Recent tornadoes in north Minneapolis and in Southern states have residents watching the skies and wondering if we're in for a bumpy ride this summer.
At least for now, it's looking that way.
"I suspect that we will see considerably more tornadoes than average," said meteorologist Paul Douglas. "Nationwide, I believe this will be one of the three worst years on record for tornado damage."
We asked two experts for some advice on what we should do to stay safe when a tornado is in the area. Carrie Carlson-Guest is a spokeswoman with the Twin Cities chapter of the Red Cross and Todd Krause is the warning coordination meteorologist at the Twin Cities office of the National Weather Service.
Here are their answers to some common questions:
Should house windows be open during a tornado? Windows should be closed. In the 1950-'60s, it was believed that air-pressure differences could cause a house to explode, but research has disproved that. Stay away from windows during storms in case flying debris shatters them.
Where's the safest place to be in a house or apartment? The lowest level of the building. If there is no basement, go to an interior room, such as a closet, hallway or bathroom, away from corners, windows, doors and outside walls. Try to have as many walls between you and the tornado as possible. If possible, protect yourself from flying debris by getting under something sturdy, such as a table, desk or workbench, and hold on until the storm passes. You can also put on a bike helmet. The debris could blow anywhere, so the southwest corner of the basement is no longer considered the safest if other corners offer more protection.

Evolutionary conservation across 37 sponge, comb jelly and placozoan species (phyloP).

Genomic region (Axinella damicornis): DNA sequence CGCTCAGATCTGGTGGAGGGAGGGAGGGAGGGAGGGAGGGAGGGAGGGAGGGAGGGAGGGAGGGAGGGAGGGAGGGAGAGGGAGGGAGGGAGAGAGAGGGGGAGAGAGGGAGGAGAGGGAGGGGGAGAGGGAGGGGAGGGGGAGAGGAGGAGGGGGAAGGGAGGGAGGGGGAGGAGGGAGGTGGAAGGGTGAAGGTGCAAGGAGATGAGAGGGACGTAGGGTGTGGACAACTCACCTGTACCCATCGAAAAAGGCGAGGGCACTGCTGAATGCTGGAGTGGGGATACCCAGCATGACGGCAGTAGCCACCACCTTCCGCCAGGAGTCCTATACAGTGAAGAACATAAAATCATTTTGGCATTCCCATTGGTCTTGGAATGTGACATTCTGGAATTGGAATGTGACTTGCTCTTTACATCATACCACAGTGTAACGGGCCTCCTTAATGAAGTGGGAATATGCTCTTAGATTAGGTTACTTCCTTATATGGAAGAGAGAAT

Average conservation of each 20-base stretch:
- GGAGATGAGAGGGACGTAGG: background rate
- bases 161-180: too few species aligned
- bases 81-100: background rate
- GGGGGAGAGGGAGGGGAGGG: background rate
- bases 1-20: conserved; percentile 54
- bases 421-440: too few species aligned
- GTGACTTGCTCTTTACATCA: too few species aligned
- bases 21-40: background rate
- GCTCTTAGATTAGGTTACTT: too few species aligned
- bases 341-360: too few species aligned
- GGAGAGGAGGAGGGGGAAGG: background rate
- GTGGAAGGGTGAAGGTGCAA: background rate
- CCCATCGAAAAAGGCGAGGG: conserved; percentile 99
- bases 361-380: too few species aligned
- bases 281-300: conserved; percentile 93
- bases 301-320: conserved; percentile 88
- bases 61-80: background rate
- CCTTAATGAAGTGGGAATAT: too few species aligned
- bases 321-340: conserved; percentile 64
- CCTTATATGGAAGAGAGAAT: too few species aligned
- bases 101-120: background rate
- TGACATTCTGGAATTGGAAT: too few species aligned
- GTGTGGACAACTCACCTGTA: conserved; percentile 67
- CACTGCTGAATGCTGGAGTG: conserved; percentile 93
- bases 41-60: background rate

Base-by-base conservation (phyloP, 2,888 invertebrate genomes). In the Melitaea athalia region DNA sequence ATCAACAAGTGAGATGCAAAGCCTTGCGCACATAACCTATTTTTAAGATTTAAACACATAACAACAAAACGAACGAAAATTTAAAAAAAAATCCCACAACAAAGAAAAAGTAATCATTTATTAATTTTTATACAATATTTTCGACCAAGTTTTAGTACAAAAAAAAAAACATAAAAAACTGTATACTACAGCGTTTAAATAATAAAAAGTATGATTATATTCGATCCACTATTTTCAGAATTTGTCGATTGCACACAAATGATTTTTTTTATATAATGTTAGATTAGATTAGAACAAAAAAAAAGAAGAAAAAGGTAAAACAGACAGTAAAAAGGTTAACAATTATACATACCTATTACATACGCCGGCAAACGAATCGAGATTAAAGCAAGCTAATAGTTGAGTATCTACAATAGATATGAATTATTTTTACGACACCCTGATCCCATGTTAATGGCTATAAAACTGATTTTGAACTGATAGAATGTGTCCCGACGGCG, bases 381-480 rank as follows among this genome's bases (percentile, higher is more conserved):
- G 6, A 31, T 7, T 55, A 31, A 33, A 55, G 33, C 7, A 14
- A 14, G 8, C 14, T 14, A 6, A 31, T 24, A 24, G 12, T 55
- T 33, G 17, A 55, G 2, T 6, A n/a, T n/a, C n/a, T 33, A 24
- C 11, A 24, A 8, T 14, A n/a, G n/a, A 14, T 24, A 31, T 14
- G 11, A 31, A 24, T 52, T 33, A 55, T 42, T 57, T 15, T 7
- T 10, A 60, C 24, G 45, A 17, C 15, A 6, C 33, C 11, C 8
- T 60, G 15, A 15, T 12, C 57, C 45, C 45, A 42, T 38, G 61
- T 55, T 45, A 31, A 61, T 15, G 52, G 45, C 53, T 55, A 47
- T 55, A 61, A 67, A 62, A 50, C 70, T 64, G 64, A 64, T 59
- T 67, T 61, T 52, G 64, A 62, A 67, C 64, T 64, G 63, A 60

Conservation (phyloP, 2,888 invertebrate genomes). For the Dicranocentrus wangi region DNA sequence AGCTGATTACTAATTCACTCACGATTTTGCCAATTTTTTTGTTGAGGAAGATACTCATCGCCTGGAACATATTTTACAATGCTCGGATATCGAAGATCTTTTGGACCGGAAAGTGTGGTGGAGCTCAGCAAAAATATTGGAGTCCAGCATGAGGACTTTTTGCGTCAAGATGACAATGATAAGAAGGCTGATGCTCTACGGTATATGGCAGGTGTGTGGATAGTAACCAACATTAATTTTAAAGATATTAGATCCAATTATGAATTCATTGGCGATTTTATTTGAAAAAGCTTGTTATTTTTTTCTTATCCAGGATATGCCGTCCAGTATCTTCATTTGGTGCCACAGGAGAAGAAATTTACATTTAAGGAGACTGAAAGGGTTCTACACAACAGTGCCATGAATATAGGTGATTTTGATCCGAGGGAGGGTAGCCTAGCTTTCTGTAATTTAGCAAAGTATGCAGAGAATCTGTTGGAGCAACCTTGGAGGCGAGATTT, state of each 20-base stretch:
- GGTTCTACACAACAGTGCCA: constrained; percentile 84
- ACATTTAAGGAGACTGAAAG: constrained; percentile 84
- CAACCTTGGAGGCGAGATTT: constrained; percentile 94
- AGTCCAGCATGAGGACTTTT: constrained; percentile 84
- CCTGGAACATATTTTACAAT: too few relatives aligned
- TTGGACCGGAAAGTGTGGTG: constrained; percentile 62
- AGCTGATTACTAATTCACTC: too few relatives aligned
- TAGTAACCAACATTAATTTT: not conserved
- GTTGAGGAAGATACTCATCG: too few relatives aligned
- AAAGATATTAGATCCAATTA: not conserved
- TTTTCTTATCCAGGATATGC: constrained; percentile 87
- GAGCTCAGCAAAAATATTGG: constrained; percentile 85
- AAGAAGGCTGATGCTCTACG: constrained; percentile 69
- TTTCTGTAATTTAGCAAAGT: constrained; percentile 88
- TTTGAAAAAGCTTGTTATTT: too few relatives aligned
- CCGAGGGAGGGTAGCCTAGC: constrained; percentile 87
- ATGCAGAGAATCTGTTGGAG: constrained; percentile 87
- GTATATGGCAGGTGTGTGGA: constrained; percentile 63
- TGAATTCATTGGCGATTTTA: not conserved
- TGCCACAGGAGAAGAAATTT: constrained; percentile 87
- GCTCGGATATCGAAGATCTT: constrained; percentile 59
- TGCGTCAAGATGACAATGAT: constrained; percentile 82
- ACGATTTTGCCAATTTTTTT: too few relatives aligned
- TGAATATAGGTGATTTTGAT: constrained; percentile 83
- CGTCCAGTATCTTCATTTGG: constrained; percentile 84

What about a high-rise building? Pick a place in the center of the floor. Center hallways and stairwells are generally the most structurally reinforced. Stay away from windows.
Where should mobile home residents go? Get to a nearby building. Mobile homes -- even the hallway or bathroom -- are not safe during tornadoes and high winds. In Minnesota, any recently built park must have a shelter nearby.
What if you're caught outdoors? Seek shelter in a nearby basement or sturdy building. If you can't walk quickly to shelter, get into a vehicle, buckle the seat belt and drive to the closest shelter. If debris is already flying, pull over and park.
Stay in the vehicle or get out? It's a judgment call whether to stay in the vehicle or seek shelter in a low-lying area. If you stay in the car, buckle the seat belt, put your head below the windows, and cover your head and hands with a blanket to avoid injury. If you choose to get out of the car and into a ditch lower than the level of the roadway, cover your head with your hands. If the ditch has a culvert that is relatively dry, get inside it. And don't seek shelter under a bridge, where winds can actually increase and make flying debris even more deadly.
Due to the unpredictable nature of tornado paths, do not try to drive away from a tornado. Seek shelter instead.